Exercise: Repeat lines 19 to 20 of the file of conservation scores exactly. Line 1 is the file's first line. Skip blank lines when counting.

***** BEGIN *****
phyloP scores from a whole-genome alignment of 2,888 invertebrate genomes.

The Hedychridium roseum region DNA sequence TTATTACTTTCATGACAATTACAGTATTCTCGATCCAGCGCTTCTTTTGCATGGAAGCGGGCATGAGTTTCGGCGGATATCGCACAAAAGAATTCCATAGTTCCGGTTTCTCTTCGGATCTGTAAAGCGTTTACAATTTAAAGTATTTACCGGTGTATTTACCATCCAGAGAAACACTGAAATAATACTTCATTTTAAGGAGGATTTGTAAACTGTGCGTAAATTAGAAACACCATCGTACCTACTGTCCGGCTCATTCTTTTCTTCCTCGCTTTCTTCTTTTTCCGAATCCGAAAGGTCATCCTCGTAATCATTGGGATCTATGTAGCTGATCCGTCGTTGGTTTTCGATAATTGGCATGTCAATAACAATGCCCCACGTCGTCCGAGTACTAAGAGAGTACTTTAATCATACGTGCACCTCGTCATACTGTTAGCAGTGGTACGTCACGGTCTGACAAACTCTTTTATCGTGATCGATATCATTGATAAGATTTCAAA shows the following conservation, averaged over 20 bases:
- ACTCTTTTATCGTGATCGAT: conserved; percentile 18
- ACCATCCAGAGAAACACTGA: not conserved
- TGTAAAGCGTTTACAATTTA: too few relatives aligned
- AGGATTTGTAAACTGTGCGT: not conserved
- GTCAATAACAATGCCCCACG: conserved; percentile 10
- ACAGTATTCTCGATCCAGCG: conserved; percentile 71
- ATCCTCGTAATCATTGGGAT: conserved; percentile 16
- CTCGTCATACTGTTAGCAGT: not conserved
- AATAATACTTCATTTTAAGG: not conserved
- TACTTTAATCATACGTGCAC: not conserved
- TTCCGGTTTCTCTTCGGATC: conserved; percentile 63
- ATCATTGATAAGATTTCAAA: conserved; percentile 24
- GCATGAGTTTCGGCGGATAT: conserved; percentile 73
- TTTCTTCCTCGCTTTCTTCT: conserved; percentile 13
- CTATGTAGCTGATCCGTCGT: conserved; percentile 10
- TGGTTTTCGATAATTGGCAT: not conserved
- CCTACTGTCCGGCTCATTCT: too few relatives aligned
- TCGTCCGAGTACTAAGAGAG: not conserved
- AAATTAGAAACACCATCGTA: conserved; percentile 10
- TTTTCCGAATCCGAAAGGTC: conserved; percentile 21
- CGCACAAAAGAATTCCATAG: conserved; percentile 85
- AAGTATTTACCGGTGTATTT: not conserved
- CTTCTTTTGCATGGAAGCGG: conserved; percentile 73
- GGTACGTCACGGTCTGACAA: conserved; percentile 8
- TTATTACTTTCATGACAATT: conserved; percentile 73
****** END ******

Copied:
- CCTACTGTCCGGCTCATTCT: too few relatives aligned
- TCGTCCGAGTACTAAGAGAG: not conserved